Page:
The stories about two oarfish washed up in California have sparked rumors that the beached fish may signal a coming quake. What’s the deal with that?
Social media has lit up with earthquake rumours after a giant oarfish washed up on a California beach – the second such discovery in several days.
The 4.3m (14ft) dead snake-like fish was found in the city of Oceanside – five days after another and larger specimen (5.5m) had been found.
Reports on social media recall an ancient Japanese myth linking extremely rare oarfish sightings to tremors.
But scientists remain sceptical of any link to increased tectonic activity.
This piece has some example of what was going on in social media circles as people passed on the rumor. Where did this rumor come from? I suspect that people Googled “oarfish” and came across the supposed (READ “SUPPOSED”) link with earthquakes and, since it’s California, just put the two ideas together. Well, DN readers, you are in luck because I have looked into earthquake precursors, especially animal behavior, and can provide you with additional info on the matter.
Of all the scientific anomalies that are related to earthquakes and earthquake prediction, none is more curious or mystifying than the heaps of reports on strange animal behavior prior to earthquakes.
From the time ancient people recorded their thoughts about the shaking earth, they have remarked upon the behavior of their animals. The best known story comes from Japan, where a huge catfish living under the ground was thought to cause the earth to heave whenever it wiggled. Catfish have been observed to jump and twist violently right before a quake. It is very likely that the observations helped craft the myth.
Along with fish, both domestic and wild, a wide variety of animals have been described in anecdotal reports as sensing a coming earthquake. Their actions greatly differ.
Some animals eat more.
Birds change their songs or sounds; they refuse to land or preen their feathers constantly.
Underground animals come to the surface.
Caged or penned animals become highly agitated, aggressive, fearful or try to escape.
Wild animals will leave an area.
Domestic animals, such as cats, will remove their young from buildings, clean themselves frequently or be especially attentive to their owner, crying or acting nervous.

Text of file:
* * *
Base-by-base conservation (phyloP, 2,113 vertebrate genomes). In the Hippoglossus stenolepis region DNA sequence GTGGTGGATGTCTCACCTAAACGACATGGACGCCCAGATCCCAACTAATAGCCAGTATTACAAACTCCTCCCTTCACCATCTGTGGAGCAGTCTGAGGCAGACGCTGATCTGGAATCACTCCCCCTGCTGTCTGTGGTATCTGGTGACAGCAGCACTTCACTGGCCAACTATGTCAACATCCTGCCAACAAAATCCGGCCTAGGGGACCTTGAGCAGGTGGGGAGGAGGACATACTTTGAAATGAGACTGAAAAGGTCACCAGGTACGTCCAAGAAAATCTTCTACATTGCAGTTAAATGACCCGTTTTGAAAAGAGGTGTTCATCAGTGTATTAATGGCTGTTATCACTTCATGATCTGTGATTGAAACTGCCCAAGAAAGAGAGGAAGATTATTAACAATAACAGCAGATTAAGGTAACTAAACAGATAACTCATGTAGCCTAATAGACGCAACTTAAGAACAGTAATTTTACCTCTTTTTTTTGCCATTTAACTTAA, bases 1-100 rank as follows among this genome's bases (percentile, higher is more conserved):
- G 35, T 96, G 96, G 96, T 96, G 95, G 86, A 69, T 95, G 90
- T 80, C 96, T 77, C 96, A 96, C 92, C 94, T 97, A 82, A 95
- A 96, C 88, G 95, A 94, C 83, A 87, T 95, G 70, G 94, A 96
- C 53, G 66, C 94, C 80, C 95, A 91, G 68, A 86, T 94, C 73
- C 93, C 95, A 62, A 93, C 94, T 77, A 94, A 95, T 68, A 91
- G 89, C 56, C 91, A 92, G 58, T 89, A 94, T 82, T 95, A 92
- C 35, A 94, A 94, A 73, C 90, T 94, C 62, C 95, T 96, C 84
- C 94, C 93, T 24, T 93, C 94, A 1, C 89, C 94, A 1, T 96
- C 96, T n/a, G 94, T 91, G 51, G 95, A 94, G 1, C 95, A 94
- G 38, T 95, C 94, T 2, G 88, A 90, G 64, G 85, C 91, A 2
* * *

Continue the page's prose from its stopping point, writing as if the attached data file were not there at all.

Dogs notoriously howl or bark and become preoccupied with sniffing the ground.
Insects may suddenly disappear or appear in swarms.
Aquatic animals leave the water or head far out to sea.
Animals may act confused and appear in unlikely areas.
The strange behavior may be exhibited seconds before a quake or up to a month before.
So, the behavior is real in SOME cases but is not consistent. Each quake is a bit different and may exhibit impacts to the environment prior to the big quake. Or, may not. The reasons for this may vary - air ionization, gas release, small tremors, sounds.
As we know, mass animal deaths have various explanations. It’s not reliable to freak out about two oarfish when there may be other reasonable explanation. In fact, there is LIKELY to be other explanations. The animal-quake connection is NOT reliable.
In the Japan-oarfish case, it seems more like a correlation but NOT a connection.
Fishermen in Japan reported a sharp uptick in oarfish sightings in March 2010 following the massive magnitude-8.8 earthquake in Chile that same month, which marked almost exactly one year before the country was devastated by its own magnitude-8.9 quake in northeast Japan.
A whole year and a huge distance separates these events! That is more likely to be arbitrary than hold any significance. We have no exact mechanism to explain this and it’s not predictable. In the days before modern seismology, the only data people in earthquake-prone areas had was what they could observe themselves – behavior of animals and environmental signals. These became of great importance but they didn’t work so well. We are working to devise more precise ways of monitoring. While we are far from predicting a quake, we simply can’t rely on old folk tales to be accurate. They aren’t.
Bottom line – people on the US West coast should always be prepared for earthquakes. Because most often, we are not warned at all.
MORE: Some scientific reasons why they may have beached.
One was carrying eggs and may have been ready to spawn.